Sullivan’s client, Lisa Stone, accredits the practice with a great deal of growth for her as a rider, “Every lesson, I grow, even after 20 years of showing. Because she’s a judge, when we practice and when we show a scored event, she’ll tell us how we would have been judged. At home we’ll fill out score sheets, and when we show she’ll go through it with us, and tell us what she would have scored, and we also score others at the show. It’s a different perspective, we’re really aware of where we can plus, where our strengths and weaknesses are.”
Brown finds that another way to approach preparing for the rigor of the ring is to help his riders develop skills that become part of their rote memory and foundation, so they can rely on the skill without thinking. He reveals, “I actually use a lot of drills because I think people really need repetition, and it helps when you break it down and work on one specific thing rather than trying to do a whole bunch of things at once. I’ll set up cones and have patterns and have them working on collection and transitions. There are basic horsemanship skills that have to become ingrained so it becomes part of their muscle memory and something that doesn’t require conscious thought.”
“I will video tape them, and the clients love it,” shares Sullivan, when asked how she addresses a difficult concept they can’t get past, or when she wants to change a habit, or teach a new skill. “They love this strategy because they learn from the minor mistakes. They want to know how it looks, and I really believe it’s a good tool to have.” She explains using video also positively motivates her clients, too. “If I take a video of them last year or the beginning of the season, and they can see the progress they’ve had, they feel better about it, and we can even laugh later at our bloopers.”
“What has been helpful to me with it is to just talk to my peers about it,” Brown discloses. “It’s interesting because you feel like you’re the only one facing this roadblock, but a lot of times other people are, too. Usually by talking to the other trainers about it, you can come up with different methods to get your client through it, because it’s possible for riders to create a mental roadblock, and if we spend our energy focusing on that one issue, they can’t go forward. I was wrestling with one of those problems, and someone told me to break it down and give the client an attainable goal for that day, such as, “Today I will get my left diagonal.” With horse training you have to break it down to its simplest form for it to come together. That depressurizes the whole situation where the person can have a goal, attain it and move on.”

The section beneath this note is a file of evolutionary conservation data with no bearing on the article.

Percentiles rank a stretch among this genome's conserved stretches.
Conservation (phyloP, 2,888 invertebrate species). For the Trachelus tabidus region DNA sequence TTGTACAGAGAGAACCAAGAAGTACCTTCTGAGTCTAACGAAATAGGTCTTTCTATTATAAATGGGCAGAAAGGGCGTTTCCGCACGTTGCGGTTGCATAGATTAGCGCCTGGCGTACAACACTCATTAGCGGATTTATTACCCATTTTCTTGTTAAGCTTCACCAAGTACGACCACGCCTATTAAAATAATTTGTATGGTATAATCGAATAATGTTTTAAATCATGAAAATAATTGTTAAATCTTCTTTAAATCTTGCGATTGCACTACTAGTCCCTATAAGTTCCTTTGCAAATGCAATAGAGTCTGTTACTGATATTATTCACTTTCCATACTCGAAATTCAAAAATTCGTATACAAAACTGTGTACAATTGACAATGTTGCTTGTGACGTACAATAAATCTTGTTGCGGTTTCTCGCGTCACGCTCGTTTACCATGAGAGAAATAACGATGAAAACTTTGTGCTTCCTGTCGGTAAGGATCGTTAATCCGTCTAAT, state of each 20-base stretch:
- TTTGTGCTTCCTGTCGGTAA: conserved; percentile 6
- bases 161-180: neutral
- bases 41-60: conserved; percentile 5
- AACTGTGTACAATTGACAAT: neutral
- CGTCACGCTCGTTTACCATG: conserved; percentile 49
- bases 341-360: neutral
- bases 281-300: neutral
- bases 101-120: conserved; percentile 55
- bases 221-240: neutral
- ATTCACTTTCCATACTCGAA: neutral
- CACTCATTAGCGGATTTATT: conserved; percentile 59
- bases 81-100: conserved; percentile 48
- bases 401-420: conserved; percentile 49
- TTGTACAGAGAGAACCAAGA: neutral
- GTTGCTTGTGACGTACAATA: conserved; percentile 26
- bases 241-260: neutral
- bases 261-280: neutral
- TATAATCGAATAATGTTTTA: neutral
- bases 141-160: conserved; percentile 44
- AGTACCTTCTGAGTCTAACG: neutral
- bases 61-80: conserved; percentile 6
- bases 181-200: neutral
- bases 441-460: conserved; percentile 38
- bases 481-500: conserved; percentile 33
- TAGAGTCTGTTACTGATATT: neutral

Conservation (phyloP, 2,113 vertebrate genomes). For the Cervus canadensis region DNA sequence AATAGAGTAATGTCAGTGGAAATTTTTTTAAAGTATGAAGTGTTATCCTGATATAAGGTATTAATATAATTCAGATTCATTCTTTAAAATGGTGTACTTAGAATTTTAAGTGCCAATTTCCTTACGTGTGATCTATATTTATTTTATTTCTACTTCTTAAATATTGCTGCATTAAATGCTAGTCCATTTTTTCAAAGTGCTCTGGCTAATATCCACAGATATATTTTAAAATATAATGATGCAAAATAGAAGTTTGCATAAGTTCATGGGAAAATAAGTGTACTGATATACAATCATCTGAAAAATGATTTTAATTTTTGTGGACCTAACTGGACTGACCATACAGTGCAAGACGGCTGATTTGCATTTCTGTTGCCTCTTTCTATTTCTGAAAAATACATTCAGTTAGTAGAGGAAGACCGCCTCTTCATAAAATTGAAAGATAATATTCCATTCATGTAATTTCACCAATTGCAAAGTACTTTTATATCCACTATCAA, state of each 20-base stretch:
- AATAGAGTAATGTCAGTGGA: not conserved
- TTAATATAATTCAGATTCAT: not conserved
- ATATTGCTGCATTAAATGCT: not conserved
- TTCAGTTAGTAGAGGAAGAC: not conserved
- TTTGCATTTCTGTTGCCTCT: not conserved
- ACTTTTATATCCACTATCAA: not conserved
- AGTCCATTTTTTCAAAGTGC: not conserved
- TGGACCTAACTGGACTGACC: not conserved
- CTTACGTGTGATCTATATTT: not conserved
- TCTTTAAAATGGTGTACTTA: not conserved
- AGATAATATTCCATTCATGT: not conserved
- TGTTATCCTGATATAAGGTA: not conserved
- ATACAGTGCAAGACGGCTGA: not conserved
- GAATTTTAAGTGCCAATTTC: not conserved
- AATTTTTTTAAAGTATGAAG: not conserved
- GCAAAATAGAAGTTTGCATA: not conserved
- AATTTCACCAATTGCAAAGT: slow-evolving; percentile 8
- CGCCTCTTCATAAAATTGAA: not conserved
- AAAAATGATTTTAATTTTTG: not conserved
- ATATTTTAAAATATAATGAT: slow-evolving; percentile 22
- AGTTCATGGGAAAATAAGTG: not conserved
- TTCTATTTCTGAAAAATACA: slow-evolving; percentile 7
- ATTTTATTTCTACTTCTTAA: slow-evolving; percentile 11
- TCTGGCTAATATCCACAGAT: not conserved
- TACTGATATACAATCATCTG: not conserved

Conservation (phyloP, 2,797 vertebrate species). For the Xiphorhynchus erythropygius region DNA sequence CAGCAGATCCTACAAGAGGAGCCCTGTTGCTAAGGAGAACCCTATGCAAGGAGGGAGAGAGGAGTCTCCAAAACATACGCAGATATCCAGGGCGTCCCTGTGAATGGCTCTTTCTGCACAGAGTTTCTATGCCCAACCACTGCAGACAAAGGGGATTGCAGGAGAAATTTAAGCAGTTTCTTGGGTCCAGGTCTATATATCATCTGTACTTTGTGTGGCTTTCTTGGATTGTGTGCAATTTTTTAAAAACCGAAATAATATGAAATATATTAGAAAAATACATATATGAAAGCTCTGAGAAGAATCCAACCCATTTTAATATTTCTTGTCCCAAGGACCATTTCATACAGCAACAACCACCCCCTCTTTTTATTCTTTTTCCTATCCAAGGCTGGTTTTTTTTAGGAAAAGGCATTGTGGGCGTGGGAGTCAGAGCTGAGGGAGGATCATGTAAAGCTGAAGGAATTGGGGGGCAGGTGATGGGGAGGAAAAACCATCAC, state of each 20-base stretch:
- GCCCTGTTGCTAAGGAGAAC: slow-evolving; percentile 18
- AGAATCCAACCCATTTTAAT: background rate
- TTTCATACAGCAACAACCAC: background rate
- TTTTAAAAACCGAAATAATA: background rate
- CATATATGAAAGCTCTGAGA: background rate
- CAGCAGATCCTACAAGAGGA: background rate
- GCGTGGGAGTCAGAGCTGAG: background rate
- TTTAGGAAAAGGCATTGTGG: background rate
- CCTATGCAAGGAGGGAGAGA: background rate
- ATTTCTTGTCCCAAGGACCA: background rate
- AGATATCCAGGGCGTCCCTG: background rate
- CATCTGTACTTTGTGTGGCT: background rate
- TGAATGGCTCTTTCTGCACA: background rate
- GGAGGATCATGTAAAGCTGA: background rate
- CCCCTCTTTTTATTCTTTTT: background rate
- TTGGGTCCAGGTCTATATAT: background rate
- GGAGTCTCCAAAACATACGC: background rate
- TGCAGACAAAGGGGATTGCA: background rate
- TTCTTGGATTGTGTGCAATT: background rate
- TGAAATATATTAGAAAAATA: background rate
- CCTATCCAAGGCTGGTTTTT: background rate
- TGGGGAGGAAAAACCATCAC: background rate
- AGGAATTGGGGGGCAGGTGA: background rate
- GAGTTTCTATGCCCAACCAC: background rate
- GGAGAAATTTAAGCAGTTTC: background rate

Since trainers spend each day, after years of doing so, on a horse’s back, one might wonder how they possibly could relate to a client or put themselves in his or her place, especially when it comes to a novice rider. “As a trainer that’s your biggest struggle, and that’s something that I have to work on all the time, because there are so many different ways to say the same thing, or get through the same process, it’s a constant learning curve for me,” says Brown, who again applies the practice of relying on his peers if he needs to, understanding they may have a different skill set than he does.
“There are several people I admire as coaches that I really like to learn from, and I try to add it to what I do. I think as an all-around trainer, you’re trying to be an expert on everything and that’s really difficult. To get my people where they need to go, a lot of times I’ll bring in someone else that I think has a better approach on that event. Holly Hover helps my clients with the Showmanship, Carolyn Rice has come in several times and done clinics for us to help with Equitation. They feel as passionate about that event as I do about Western Riding and Trail. Sometimes they are telling the clients the same thing, but it’s a different approach. I think coaching is the biggest challenge to the training process really, because trying to get the people to the point where they get competitive can be a bigger challenge than the horse itself.”